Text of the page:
There were some stigmatizing stories in the 1990s about people living with HIV being turned away by dentists, so the fear of disclosure with dentists is still enough to keep some poz folks from seeing one (that and the scary drill). Things have changed though.
All health care professionals use "universal precautions" to prevent the transmission of blood-borne diseases like HIV and Hep C to and from patients, according to the late Robert J. Frascino, MD, of the Robert James Frascino AIDS Foundation.
An expert for TheBody.com, Frascino told us before his passing that he'd recommend disclosing your status to your dentist, so that he or she could be on the lookout for HIV-specific problems in the mouth.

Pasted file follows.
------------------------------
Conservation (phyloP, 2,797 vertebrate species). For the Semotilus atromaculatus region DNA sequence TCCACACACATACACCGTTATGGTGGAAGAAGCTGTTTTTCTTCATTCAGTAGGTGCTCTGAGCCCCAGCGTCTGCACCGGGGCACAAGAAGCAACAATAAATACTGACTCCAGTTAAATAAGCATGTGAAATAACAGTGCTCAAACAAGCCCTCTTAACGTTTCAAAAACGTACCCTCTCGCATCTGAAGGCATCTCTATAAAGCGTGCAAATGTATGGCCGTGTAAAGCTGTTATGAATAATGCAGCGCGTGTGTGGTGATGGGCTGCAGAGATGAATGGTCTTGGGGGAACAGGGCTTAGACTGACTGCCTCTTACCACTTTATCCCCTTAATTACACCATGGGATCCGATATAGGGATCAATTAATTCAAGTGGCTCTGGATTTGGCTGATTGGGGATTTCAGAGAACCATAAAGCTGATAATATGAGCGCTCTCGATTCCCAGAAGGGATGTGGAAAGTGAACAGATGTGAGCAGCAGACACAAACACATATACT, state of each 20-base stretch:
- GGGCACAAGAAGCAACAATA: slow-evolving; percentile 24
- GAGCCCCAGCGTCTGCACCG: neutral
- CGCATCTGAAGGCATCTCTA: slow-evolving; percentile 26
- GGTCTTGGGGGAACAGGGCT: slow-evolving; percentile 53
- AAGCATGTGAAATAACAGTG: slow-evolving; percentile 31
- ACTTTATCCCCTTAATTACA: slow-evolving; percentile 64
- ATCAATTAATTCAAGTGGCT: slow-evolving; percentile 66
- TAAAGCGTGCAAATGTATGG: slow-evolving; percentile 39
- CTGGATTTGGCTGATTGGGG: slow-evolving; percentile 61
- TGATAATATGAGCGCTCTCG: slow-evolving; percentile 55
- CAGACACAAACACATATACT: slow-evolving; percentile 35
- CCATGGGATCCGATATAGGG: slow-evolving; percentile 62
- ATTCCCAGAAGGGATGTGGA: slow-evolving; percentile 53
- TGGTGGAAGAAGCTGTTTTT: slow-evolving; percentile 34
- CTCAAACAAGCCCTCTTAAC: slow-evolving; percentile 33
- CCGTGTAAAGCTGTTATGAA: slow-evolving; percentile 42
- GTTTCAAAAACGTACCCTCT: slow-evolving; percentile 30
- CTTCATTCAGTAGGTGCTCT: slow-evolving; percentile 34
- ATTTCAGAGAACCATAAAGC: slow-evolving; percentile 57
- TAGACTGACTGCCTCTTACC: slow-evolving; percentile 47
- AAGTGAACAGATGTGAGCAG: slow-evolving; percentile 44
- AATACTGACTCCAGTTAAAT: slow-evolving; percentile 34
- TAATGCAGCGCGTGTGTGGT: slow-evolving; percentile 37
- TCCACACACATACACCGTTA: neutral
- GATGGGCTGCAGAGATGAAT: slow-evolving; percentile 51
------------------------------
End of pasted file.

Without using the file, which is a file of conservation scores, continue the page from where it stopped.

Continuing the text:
"Health care professionals, including dentists, are trained to look for certain conditions more closely if they know you have an underlying medical problem, be that diabetes, cancer, HIV, or whatever," he wrote.
"Why would you not advise your dentist of your HIV status? If you feel that dentist would discriminate against you for being HIV positive, that's not the office you want to be treated in anyway, right? Being HIV-positive is not something to be ashamed of. It's a viral illness."
The same is true for other health care providers: You don't have to tell them, but it's in your best interest and best health to do so.